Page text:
I remember only two occasions when my mom really landed on me. Once, in high school, I stayed overnight at a friend’s house without letting my parents know. The other: I was 11 or so and repeated a joke I had heard involving the N word. “You will never, ever use that word again,” Mom said with a level glare.

I still haven’t. Can’t. Not even repeating something somebody else said. My mom managed to convey — mostly with that look — that the word was hateful, and therefore unacceptable.

But those were the exceptions. She did — and still does — everything with kindness, warmth and affection. That was the magic trick. She got me to do exactly what parents want their kids to do without ever having to raise an eyebrow.

Come to think of it, the exceptions actually prove the rule: She really just had to look at me crosswise. No need for a lecture or grounding or taking away the car. I don’t think she said a word as I slunk back into the house at 9 a.m. after the impromptu sleepover.

She inspired me because she always did the right things, and I wanted to make her happy. I never worried that I’d be in trouble with Mom; it wasn’t like she represented my nagging conscience. I think I just constantly carried around in the back of my mind her smiling face, expecting me to do what I really ought to do. She is the light, not the darkness.

This is not to say that she raised an angel, or that her method of parenting was foolproof. Far from it. I’m sure I drank more underage Old Milwaukee than I would have, had I been raised by strict authoritarians with a whole-house alarm system. I occasionally abused the trust.

But my sins are my own, not my mom’s. Heck, the reason I even knew that they were sins was just imagining how my mom would look at me if she knew what I was doing.

What she’s responsible for is everything that’s good in me: The empathy, the kindness, the love, to whatever degree I show those now. When I saw her looking at me, I knew I was worthy of all that, and I knew (by her example) that’s how I’m supposed to treat others. My brother says the same thing.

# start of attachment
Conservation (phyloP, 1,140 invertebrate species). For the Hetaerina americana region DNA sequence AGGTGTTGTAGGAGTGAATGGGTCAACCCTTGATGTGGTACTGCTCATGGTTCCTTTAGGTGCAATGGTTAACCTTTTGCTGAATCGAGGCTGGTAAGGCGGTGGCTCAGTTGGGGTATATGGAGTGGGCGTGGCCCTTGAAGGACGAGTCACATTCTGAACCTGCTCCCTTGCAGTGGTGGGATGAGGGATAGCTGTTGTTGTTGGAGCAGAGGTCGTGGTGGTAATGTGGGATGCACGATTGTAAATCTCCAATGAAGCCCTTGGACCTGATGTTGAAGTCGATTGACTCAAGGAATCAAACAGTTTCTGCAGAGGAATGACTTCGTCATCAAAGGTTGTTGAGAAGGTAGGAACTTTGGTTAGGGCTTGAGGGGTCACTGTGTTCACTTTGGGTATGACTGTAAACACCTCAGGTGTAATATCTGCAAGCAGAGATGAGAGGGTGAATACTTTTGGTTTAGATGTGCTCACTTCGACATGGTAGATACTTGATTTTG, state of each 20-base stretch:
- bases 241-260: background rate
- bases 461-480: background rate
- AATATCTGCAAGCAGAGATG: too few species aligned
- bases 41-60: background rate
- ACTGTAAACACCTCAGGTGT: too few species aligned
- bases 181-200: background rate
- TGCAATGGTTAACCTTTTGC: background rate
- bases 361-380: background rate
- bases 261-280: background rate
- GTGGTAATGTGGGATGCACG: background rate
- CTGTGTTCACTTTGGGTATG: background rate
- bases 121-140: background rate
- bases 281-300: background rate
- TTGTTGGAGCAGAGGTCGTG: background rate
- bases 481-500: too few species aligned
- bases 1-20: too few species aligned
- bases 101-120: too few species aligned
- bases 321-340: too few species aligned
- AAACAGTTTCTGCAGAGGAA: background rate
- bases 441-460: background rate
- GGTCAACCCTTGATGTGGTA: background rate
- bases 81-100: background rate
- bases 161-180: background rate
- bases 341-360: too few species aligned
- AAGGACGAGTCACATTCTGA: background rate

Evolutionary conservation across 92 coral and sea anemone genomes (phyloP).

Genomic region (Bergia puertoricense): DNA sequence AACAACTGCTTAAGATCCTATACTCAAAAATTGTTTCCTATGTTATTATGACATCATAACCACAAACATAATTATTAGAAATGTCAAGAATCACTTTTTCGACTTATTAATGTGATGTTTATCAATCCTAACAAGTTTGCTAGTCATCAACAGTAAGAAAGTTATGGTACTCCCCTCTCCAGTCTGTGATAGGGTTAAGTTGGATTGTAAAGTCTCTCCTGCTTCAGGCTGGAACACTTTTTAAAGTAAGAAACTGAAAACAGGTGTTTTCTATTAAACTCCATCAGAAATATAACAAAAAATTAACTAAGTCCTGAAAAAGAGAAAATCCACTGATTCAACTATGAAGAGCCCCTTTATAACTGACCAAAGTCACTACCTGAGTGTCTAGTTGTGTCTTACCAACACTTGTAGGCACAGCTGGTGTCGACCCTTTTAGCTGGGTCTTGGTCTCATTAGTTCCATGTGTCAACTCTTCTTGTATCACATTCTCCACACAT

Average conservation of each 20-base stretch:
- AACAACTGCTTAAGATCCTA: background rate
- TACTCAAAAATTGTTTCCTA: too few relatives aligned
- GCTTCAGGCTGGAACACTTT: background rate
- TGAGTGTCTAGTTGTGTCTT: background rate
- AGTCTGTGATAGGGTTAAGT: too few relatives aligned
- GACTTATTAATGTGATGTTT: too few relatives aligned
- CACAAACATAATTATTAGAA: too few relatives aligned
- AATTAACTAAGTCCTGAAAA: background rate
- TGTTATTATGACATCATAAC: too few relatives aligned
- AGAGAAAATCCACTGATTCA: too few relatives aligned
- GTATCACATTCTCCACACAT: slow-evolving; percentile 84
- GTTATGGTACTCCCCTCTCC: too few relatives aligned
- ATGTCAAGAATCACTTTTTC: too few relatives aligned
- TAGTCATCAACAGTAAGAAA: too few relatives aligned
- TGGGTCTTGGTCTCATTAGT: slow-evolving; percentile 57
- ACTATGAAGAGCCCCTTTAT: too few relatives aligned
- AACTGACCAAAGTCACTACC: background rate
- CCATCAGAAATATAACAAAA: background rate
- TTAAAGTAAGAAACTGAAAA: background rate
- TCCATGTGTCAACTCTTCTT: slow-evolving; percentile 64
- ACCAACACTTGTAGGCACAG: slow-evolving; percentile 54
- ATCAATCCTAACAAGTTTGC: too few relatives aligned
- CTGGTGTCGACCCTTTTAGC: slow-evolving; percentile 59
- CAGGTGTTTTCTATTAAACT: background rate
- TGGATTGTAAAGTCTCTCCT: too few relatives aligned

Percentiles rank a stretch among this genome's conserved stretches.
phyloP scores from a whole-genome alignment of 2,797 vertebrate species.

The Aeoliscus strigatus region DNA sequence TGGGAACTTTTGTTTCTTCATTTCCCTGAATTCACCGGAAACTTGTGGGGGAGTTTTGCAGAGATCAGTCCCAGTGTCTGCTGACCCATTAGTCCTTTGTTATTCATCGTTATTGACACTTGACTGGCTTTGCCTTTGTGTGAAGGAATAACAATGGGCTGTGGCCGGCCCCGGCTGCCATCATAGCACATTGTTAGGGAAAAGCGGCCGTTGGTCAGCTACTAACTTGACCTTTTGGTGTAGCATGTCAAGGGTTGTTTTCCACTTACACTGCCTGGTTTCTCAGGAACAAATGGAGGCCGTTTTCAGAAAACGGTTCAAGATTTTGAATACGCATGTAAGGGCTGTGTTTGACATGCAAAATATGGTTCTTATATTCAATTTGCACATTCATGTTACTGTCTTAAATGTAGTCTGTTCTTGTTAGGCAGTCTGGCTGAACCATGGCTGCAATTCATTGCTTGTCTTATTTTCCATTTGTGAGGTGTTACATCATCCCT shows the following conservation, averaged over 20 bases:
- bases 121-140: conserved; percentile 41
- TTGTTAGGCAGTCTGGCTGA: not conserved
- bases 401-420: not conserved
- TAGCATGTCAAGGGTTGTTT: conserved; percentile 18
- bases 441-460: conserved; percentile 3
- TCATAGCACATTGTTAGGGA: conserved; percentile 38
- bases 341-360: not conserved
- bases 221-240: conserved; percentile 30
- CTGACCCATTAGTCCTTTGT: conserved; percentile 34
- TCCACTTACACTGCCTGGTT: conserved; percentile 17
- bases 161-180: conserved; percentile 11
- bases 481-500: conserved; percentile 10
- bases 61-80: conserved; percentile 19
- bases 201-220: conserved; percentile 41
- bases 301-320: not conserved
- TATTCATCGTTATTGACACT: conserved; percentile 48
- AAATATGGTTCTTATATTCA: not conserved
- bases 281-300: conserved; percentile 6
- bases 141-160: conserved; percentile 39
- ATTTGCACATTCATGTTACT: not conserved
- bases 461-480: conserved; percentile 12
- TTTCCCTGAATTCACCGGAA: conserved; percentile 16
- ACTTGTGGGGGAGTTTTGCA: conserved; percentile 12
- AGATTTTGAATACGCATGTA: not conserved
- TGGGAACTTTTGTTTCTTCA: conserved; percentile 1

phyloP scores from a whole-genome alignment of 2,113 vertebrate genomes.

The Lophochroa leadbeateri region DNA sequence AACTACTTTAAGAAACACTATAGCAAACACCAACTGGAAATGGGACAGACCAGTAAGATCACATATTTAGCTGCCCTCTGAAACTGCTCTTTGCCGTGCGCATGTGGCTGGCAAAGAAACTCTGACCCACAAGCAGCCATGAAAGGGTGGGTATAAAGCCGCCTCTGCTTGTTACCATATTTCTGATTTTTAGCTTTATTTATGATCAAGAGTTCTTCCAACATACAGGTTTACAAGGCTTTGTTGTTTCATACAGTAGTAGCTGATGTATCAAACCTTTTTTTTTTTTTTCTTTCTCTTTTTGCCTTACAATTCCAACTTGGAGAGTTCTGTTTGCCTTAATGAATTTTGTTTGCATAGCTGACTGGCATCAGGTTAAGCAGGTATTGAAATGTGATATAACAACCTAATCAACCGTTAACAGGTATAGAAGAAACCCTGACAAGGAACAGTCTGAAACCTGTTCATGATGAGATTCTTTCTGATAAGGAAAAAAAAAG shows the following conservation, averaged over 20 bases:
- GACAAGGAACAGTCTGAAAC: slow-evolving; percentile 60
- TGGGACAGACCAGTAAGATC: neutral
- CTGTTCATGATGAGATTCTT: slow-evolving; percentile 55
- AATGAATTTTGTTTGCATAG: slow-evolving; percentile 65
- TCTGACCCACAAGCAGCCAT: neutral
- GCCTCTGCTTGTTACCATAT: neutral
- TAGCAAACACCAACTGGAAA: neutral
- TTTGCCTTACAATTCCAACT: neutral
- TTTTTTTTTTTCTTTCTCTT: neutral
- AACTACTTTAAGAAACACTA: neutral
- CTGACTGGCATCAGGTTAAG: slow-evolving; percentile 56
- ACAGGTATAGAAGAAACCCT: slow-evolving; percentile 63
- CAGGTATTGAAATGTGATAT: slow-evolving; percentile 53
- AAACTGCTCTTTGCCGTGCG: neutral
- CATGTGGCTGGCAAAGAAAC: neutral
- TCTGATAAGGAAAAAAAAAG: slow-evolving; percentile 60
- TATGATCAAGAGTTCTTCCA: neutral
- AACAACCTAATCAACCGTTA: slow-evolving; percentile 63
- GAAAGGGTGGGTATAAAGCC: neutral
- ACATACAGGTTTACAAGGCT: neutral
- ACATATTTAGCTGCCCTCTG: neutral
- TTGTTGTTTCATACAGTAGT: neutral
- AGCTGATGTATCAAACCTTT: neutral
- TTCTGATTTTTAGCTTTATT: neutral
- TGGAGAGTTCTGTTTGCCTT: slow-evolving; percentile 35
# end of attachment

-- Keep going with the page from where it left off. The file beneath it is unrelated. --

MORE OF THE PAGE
My close friends felt it, too. She was often mildly amused, always welcoming, always warm and affectionate to all of them, no matter what we were up to. So we often ended up there, one way or another. There was no guilting, no inquisition. They still drop by to see her whenever they’re in town.

A mother’s job is enormous and complicated, and a working or single mom, or a stepmom’s burdens are compounded by many other factors. My mom stayed at home, while my dad worked, so they didn’t shoulder those other loads. That’s still the basic deal. Mom gave up a teaching career; Dad gave up some time at home. I think they would both tell you now they’re happy with the trade-off, though they are both fully aware of the costs.

Why she made those choices, and why she chose to parent us the way she did, probably has something to do with her own upbringing. But that’s only my speculation, and that’s another story for another day. As her son, I can really only speak about her as a mom.

At the center of any parent’s job, it seems to me, is love. You don’t have to like your kids all the time, but you have to convey to them all the time that you love them, that you want the best for them, and that you expect the best from them. My mom did that without ever really having to say a word.

I just knew. Just from the way she looked at me.

So to my mom, Karen Seaton, on Mother’s Day, 2019, I’d just like to say this:

Thanks for that look, Mom.

I love you, too.

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